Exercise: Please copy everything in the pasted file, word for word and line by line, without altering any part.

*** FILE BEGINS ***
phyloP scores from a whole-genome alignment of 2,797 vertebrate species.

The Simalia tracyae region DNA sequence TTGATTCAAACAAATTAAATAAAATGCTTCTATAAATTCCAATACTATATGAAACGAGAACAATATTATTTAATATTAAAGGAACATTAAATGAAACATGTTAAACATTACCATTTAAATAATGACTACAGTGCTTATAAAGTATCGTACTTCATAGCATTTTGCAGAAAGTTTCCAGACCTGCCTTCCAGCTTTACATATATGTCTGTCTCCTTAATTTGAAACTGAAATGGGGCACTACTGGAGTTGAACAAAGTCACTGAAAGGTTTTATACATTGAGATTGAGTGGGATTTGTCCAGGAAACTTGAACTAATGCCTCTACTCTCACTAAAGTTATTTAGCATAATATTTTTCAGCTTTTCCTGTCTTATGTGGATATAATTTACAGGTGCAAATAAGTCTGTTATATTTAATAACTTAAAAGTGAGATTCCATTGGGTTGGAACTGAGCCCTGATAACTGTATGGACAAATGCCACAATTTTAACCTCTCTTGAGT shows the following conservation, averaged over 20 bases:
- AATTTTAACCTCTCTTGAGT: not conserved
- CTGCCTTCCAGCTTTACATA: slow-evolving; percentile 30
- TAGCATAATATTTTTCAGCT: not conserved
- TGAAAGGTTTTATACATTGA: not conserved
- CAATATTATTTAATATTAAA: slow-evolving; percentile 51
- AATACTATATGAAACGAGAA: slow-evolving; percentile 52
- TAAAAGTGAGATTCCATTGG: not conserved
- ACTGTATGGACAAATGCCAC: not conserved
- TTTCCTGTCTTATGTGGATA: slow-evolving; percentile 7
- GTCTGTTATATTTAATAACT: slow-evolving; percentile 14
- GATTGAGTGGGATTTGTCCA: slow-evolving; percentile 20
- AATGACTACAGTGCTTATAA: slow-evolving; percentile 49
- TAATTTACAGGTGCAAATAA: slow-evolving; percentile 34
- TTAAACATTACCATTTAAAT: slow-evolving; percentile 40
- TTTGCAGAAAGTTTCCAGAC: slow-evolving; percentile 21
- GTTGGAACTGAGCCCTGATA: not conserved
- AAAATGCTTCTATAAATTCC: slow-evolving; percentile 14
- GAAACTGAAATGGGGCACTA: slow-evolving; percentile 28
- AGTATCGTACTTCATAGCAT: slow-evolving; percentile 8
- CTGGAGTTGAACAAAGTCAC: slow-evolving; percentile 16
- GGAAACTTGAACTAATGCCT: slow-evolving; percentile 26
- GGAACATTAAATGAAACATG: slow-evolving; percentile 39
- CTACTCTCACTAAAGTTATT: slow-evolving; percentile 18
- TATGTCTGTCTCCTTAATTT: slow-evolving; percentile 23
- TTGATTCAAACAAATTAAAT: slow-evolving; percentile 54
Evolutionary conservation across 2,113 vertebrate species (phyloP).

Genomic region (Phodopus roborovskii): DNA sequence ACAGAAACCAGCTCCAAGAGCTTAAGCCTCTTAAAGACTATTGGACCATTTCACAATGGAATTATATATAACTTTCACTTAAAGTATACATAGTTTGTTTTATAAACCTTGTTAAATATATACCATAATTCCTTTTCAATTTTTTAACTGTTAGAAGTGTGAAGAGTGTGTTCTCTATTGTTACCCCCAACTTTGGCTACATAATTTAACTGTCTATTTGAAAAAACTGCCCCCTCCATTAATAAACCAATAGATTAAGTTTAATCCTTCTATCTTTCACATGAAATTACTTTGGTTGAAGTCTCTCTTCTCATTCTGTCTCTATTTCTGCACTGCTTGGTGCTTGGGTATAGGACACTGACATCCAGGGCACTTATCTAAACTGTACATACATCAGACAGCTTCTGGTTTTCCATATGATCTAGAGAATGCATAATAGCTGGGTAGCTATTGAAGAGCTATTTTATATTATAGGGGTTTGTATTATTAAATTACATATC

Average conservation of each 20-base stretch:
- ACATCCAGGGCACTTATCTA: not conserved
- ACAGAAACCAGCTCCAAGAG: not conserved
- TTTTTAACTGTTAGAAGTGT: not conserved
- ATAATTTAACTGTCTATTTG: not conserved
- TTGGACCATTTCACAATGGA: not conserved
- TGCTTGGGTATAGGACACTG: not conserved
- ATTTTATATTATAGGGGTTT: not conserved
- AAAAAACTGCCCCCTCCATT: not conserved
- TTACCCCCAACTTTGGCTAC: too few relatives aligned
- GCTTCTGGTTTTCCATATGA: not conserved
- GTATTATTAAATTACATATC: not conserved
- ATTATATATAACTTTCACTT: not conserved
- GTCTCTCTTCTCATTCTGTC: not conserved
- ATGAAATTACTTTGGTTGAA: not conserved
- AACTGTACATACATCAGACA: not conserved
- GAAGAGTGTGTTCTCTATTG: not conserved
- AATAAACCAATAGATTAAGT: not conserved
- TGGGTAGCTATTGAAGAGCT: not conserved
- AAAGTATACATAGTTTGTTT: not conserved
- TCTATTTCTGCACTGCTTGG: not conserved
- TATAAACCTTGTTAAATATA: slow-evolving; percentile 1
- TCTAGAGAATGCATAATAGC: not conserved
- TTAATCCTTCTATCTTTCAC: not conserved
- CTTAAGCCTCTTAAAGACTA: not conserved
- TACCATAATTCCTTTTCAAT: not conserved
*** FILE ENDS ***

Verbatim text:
phyloP scores from a whole-genome alignment of 2,797 vertebrate species.

The Simalia tracyae region DNA sequence TTGATTCAAACAAATTAAATAAAATGCTTCTATAAATTCCAATACTATATGAAACGAGAACAATATTATTTAATATTAAAGGAACATTAAATGAAACATGTTAAACATTACCATTTAAATAATGACTACAGTGCTTATAAAGTATCGTACTTCATAGCATTTTGCAGAAAGTTTCCAGACCTGCCTTCCAGCTTTACATATATGTCTGTCTCCTTAATTTGAAACTGAAATGGGGCACTACTGGAGTTGAACAAAGTCACTGAAAGGTTTTATACATTGAGATTGAGTGGGATTTGTCCAGGAAACTTGAACTAATGCCTCTACTCTCACTAAAGTTATTTAGCATAATATTTTTCAGCTTTTCCTGTCTTATGTGGATATAATTTACAGGTGCAAATAAGTCTGTTATATTTAATAACTTAAAAGTGAGATTCCATTGGGTTGGAACTGAGCCCTGATAACTGTATGGACAAATGCCACAATTTTAACCTCTCTTGAGT shows the following conservation, averaged over 20 bases:
- AATTTTAACCTCTCTTGAGT: not conserved
- CTGCCTTCCAGCTTTACATA: slow-evolving; percentile 30
- TAGCATAATATTTTTCAGCT: not conserved
- TGAAAGGTTTTATACATTGA: not conserved
- CAATATTATTTAATATTAAA: slow-evolving; percentile 51
- AATACTATATGAAACGAGAA: slow-evolving; percentile 52
- TAAAAGTGAGATTCCATTGG: not conserved
- ACTGTATGGACAAATGCCAC: not conserved
- TTTCCTGTCTTATGTGGATA: slow-evolving; percentile 7
- GTCTGTTATATTTAATAACT: slow-evolving; percentile 14
- GATTGAGTGGGATTTGTCCA: slow-evolving; percentile 20
- AATGACTACAGTGCTTATAA: slow-evolving; percentile 49
- TAATTTACAGGTGCAAATAA: slow-evolving; percentile 34
- TTAAACATTACCATTTAAAT: slow-evolving; percentile 40
- TTTGCAGAAAGTTTCCAGAC: slow-evolving; percentile 21
- GTTGGAACTGAGCCCTGATA: not conserved
- AAAATGCTTCTATAAATTCC: slow-evolving; percentile 14
- GAAACTGAAATGGGGCACTA: slow-evolving; percentile 28
- AGTATCGTACTTCATAGCAT: slow-evolving; percentile 8
- CTGGAGTTGAACAAAGTCAC: slow-evolving; percentile 16
- GGAAACTTGAACTAATGCCT: slow-evolving; percentile 26
- GGAACATTAAATGAAACATG: slow-evolving; percentile 39
- CTACTCTCACTAAAGTTATT: slow-evolving; percentile 18
- TATGTCTGTCTCCTTAATTT: slow-evolving; percentile 23
- TTGATTCAAACAAATTAAAT: slow-evolving; percentile 54
Evolutionary conservation across 2,113 vertebrate species (phyloP).

Genomic region (Phodopus roborovskii): DNA sequence ACAGAAACCAGCTCCAAGAGCTTAAGCCTCTTAAAGACTATTGGACCATTTCACAATGGAATTATATATAACTTTCACTTAAAGTATACATAGTTTGTTTTATAAACCTTGTTAAATATATACCATAATTCCTTTTCAATTTTTTAACTGTTAGAAGTGTGAAGAGTGTGTTCTCTATTGTTACCCCCAACTTTGGCTACATAATTTAACTGTCTATTTGAAAAAACTGCCCCCTCCATTAATAAACCAATAGATTAAGTTTAATCCTTCTATCTTTCACATGAAATTACTTTGGTTGAAGTCTCTCTTCTCATTCTGTCTCTATTTCTGCACTGCTTGGTGCTTGGGTATAGGACACTGACATCCAGGGCACTTATCTAAACTGTACATACATCAGACAGCTTCTGGTTTTCCATATGATCTAGAGAATGCATAATAGCTGGGTAGCTATTGAAGAGCTATTTTATATTATAGGGGTTTGTATTATTAAATTACATATC

Average conservation of each 20-base stretch:
- ACATCCAGGGCACTTATCTA: not conserved
- ACAGAAACCAGCTCCAAGAG: not conserved
- TTTTTAACTGTTAGAAGTGT: not conserved
- ATAATTTAACTGTCTATTTG: not conserved
- TTGGACCATTTCACAATGGA: not conserved
- TGCTTGGGTATAGGACACTG: not conserved
- ATTTTATATTATAGGGGTTT: not conserved
- AAAAAACTGCCCCCTCCATT: not conserved
- TTACCCCCAACTTTGGCTAC: too few relatives aligned
- GCTTCTGGTTTTCCATATGA: not conserved
- GTATTATTAAATTACATATC: not conserved
- ATTATATATAACTTTCACTT: not conserved
- GTCTCTCTTCTCATTCTGTC: not conserved
- ATGAAATTACTTTGGTTGAA: not conserved
- AACTGTACATACATCAGACA: not conserved
- GAAGAGTGTGTTCTCTATTG: not conserved
- AATAAACCAATAGATTAAGT: not conserved
- TGGGTAGCTATTGAAGAGCT: not conserved
- AAAGTATACATAGTTTGTTT: not conserved
- TCTATTTCTGCACTGCTTGG: not conserved
- TATAAACCTTGTTAAATATA: slow-evolving; percentile 1
- TCTAGAGAATGCATAATAGC: not conserved
- TTAATCCTTCTATCTTTCAC: not conserved
- CTTAAGCCTCTTAAAGACTA: not conserved
- TACCATAATTCCTTTTCAAT: not conserved